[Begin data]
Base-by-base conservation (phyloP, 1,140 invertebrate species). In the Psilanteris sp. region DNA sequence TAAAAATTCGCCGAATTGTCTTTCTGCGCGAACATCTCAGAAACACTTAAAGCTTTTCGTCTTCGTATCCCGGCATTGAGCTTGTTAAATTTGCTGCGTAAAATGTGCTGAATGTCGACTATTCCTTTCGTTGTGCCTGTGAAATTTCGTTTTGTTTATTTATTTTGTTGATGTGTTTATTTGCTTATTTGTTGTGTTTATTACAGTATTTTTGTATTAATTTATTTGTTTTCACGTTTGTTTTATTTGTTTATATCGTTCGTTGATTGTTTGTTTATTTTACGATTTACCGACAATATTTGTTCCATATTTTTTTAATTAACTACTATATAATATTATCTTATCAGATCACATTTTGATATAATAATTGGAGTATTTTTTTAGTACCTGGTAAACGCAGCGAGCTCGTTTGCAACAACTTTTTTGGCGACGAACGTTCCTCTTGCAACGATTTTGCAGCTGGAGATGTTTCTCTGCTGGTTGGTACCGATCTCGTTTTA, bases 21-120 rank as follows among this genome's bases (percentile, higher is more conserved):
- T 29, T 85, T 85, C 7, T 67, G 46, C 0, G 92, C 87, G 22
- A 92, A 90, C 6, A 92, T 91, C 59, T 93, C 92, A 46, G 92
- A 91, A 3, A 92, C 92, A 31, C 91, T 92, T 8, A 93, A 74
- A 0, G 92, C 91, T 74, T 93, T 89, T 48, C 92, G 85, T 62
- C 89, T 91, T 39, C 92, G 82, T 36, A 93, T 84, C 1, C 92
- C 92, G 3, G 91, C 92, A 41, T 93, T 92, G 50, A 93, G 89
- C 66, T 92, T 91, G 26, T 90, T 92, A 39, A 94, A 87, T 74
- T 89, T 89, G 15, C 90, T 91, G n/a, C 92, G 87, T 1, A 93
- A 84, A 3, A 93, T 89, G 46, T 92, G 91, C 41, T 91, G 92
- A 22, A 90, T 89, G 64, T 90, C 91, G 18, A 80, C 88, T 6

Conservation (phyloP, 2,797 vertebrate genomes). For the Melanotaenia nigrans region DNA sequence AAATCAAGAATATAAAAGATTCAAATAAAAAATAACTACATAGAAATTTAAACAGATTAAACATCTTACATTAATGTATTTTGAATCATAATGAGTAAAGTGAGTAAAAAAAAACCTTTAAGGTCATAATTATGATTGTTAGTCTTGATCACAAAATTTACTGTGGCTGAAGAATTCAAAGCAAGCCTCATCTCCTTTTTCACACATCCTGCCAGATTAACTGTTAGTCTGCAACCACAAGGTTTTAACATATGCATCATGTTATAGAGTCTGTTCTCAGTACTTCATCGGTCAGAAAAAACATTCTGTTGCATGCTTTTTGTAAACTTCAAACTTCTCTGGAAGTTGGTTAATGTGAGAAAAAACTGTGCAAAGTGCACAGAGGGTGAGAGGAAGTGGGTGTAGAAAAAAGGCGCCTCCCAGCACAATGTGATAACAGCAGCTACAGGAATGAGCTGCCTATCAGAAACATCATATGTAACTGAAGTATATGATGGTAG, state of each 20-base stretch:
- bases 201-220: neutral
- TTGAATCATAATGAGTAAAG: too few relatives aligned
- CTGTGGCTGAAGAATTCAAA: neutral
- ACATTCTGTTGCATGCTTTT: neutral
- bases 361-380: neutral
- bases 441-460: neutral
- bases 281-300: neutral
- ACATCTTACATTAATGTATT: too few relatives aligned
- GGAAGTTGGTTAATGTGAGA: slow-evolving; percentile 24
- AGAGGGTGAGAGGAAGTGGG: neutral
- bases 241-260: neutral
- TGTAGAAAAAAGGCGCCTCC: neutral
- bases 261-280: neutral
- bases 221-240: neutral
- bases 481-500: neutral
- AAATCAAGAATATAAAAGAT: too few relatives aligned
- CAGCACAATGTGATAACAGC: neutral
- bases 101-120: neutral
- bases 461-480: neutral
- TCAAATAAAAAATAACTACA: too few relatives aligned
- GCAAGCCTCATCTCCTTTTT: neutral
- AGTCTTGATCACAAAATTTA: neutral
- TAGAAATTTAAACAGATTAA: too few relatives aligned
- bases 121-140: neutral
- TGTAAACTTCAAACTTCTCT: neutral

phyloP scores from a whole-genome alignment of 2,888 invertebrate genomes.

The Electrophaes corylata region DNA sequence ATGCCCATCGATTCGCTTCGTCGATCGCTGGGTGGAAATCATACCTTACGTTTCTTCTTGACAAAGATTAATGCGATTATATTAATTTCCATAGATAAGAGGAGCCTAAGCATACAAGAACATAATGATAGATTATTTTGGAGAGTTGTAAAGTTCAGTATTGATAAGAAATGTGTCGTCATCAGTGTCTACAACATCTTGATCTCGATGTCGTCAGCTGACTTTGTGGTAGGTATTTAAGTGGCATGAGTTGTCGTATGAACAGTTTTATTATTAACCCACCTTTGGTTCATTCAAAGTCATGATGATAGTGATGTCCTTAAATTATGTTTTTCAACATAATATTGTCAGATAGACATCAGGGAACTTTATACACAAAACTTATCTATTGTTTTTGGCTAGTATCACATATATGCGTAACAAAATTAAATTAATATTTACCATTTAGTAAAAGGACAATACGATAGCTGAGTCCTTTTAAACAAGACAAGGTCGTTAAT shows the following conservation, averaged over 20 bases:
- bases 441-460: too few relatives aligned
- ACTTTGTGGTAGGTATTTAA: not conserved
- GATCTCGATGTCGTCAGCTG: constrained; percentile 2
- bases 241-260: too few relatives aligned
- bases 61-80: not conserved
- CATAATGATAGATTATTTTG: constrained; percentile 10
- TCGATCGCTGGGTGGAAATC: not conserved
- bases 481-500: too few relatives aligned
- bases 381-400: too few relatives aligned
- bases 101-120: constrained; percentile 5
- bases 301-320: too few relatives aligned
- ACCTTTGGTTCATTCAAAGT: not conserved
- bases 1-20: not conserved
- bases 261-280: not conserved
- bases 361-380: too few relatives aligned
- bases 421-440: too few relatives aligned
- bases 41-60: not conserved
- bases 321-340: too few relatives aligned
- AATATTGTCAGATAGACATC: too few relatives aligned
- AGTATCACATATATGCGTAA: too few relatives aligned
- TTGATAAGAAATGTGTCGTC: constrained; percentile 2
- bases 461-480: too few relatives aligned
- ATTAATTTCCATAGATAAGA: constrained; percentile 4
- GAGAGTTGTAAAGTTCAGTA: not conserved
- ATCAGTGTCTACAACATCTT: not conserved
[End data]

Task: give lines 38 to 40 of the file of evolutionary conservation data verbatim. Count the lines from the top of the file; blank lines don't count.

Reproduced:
phyloP scores from a whole-genome alignment of 2,888 invertebrate genomes.

The Electrophaes corylata region DNA sequence ATGCCCATCGATTCGCTTCGTCGATCGCTGGGTGGAAATCATACCTTACGTTTCTTCTTGACAAAGATTAATGCGATTATATTAATTTCCATAGATAAGAGGAGCCTAAGCATACAAGAACATAATGATAGATTATTTTGGAGAGTTGTAAAGTTCAGTATTGATAAGAAATGTGTCGTCATCAGTGTCTACAACATCTTGATCTCGATGTCGTCAGCTGACTTTGTGGTAGGTATTTAAGTGGCATGAGTTGTCGTATGAACAGTTTTATTATTAACCCACCTTTGGTTCATTCAAAGTCATGATGATAGTGATGTCCTTAAATTATGTTTTTCAACATAATATTGTCAGATAGACATCAGGGAACTTTATACACAAAACTTATCTATTGTTTTTGGCTAGTATCACATATATGCGTAACAAAATTAAATTAATATTTACCATTTAGTAAAAGGACAATACGATAGCTGAGTCCTTTTAAACAAGACAAGGTCGTTAAT shows the following conservation, averaged over 20 bases:
- bases 441-460: too few relatives aligned